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Diplomats taking a stand

Nov 11,2019
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Kathleen Stephens
The author was U.S. ambassador to Korea from 2008 to 2011. She is the president of the Korea Economic Institute of America located in Washington.

In mid-October, American President Donald Trump marked 1,000 days in office. He has maintained an overall approval level of around 40 percent, reflecting support from citizens pleased by a strong economy, conservative court nominees and Trump’s America First, get-tough line on immigration, trade and China, as well as from those inspired by his racially-tinged brand of populist nationalism.

But even Trump’s supporters acknowledge he is presiding over a chaotic administration, with half his original cabinet now gone, and more acting officials in senior positions, including the White House chief of staff, than ever. He has cycled through six communications directors and is on his fourth national security adviser. His volume of tweets has doubled between 2017 and 2019 and grown increasingly detached from any visible policy process or factual basis. The Washington Post has documented more than 13,000 false or misleading claims by Trump since the beginning of his tenure. For his part, Trump terms any press he doesn’t like “fake news” and those who report it “enemies of the people.”

Wherever one falls on the political spectrum, it’s all more than a little exhausting and disturbing. Taboos drop away; language and behavior long unimaginable in public life becomes normalized.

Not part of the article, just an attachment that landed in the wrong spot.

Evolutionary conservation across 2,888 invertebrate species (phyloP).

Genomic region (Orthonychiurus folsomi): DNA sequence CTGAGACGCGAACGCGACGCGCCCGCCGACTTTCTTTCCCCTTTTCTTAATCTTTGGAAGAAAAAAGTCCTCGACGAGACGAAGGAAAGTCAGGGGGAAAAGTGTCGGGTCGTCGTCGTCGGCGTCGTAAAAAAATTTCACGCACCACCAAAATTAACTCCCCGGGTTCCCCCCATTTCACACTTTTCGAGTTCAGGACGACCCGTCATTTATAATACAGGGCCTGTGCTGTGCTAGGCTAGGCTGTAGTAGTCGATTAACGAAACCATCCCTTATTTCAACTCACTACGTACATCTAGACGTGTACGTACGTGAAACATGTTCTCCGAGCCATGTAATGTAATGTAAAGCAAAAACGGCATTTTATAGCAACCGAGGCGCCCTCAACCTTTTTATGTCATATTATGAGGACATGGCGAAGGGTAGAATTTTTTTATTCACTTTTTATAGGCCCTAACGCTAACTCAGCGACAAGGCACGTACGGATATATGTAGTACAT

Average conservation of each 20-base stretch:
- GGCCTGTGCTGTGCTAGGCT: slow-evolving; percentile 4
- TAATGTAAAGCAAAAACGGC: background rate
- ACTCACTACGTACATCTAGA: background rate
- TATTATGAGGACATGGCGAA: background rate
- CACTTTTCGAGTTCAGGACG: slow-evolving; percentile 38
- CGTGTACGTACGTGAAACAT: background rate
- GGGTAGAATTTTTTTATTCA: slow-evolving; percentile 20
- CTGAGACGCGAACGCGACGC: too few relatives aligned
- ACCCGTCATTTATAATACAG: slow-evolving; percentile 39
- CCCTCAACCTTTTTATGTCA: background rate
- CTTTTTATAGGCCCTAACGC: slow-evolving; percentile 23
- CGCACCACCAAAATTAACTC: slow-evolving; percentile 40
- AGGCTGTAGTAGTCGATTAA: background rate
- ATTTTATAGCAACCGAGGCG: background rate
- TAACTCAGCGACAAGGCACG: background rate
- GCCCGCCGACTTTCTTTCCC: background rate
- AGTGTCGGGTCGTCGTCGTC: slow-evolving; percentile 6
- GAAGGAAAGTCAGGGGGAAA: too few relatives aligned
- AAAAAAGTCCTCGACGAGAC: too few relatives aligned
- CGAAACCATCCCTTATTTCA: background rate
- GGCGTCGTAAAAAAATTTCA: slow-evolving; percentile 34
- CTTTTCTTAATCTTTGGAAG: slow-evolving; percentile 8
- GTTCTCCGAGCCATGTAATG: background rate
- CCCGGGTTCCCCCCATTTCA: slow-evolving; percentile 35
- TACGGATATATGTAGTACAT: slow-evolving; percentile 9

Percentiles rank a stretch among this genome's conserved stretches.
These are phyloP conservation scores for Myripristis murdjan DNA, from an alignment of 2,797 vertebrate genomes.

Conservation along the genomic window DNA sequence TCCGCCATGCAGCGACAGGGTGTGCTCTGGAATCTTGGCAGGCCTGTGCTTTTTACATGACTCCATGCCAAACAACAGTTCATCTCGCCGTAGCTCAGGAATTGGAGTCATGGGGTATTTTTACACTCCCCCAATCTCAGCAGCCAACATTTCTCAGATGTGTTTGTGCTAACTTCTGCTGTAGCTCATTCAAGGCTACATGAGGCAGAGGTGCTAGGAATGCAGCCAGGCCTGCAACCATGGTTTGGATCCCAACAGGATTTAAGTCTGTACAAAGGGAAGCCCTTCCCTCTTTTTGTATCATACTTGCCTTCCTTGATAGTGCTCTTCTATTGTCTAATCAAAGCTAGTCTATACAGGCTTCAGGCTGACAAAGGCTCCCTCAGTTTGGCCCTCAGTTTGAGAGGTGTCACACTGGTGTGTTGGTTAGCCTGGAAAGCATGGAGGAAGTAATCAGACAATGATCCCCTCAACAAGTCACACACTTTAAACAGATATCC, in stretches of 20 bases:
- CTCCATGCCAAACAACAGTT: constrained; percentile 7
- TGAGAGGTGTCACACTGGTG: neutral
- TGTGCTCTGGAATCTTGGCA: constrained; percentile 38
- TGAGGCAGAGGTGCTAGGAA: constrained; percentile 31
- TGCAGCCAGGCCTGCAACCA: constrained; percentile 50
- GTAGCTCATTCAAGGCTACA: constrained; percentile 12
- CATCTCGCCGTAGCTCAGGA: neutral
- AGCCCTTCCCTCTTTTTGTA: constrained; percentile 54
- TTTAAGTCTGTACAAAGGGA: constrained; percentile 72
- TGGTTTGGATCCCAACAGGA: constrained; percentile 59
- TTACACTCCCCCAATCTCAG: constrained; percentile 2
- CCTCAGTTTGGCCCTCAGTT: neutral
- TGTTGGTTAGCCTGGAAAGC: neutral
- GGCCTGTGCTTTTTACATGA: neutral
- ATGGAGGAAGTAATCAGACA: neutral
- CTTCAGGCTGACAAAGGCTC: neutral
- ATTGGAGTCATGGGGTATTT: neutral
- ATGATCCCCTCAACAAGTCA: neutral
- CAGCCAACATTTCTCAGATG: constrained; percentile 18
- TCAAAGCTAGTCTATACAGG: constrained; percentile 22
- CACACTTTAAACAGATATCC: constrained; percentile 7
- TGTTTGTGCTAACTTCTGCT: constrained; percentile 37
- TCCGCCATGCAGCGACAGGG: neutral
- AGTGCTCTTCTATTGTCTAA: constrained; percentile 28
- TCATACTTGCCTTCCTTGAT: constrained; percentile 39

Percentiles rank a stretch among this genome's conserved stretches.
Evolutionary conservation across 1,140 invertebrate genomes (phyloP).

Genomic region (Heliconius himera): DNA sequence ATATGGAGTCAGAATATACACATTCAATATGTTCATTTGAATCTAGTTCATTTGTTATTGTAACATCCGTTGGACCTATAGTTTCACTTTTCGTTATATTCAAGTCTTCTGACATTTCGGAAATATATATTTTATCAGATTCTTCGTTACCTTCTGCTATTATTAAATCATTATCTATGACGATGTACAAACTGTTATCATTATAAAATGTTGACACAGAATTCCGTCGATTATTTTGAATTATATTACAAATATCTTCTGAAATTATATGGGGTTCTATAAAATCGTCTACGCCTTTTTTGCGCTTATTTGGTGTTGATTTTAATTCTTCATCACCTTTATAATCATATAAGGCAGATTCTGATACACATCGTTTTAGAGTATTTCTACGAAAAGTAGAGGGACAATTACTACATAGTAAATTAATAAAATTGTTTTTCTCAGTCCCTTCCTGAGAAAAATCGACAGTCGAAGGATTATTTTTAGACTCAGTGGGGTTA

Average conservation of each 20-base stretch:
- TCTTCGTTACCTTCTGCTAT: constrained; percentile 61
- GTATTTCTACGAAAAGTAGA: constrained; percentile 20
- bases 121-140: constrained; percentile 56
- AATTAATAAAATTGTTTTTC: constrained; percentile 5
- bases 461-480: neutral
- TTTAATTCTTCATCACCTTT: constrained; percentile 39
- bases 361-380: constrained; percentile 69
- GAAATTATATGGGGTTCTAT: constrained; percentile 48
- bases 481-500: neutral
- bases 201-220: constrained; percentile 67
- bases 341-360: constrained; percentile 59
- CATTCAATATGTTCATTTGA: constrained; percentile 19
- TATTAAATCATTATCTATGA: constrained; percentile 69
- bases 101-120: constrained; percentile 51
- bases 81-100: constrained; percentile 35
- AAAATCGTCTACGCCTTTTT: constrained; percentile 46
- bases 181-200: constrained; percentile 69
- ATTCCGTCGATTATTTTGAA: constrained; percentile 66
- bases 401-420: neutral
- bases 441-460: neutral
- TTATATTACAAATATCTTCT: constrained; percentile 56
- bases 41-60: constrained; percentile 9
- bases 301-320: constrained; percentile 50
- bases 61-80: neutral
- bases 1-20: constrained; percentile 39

But events have unspooled in recent weeks that are transforming the political context in Washington and perhaps in the country at large. Trump’s sudden withdrawal of U.S. troops from northern Syria, coupled with the accumulating evidence that Trump sought for his own political gain to pressure the new Ukrainian president to investigate Trump’s Democratic Party rivals, has ushered in a new period of peril for the Trump administration and a new test for American institutions.

The immediate impact of Trump’s precipitous decision to remove American troops from northern Syria, where they had been allied with Kurdish forces fighting the Islamic State while deterring Turkish forces from attacking the Kurds, was so clearly disastrous on so many levels that previously acquiescent Republican members of Congress, including Senate Majority Leader Mitch McConnell, risked Trump’s wrath to criticize the policy. This, after all, was the issue over which Trump’s respected first Secretary of Defense James Mattis had resigned earlier in the year. The House passed a nonbinding resolution condemning the withdrawal by a 354-60 vote with bipartisan support. Aside from the humanitarian and security consequences on the ground in the region, the whole affair has eroded global confidence in American commitment. Allies are concerned. Moscow is pleased.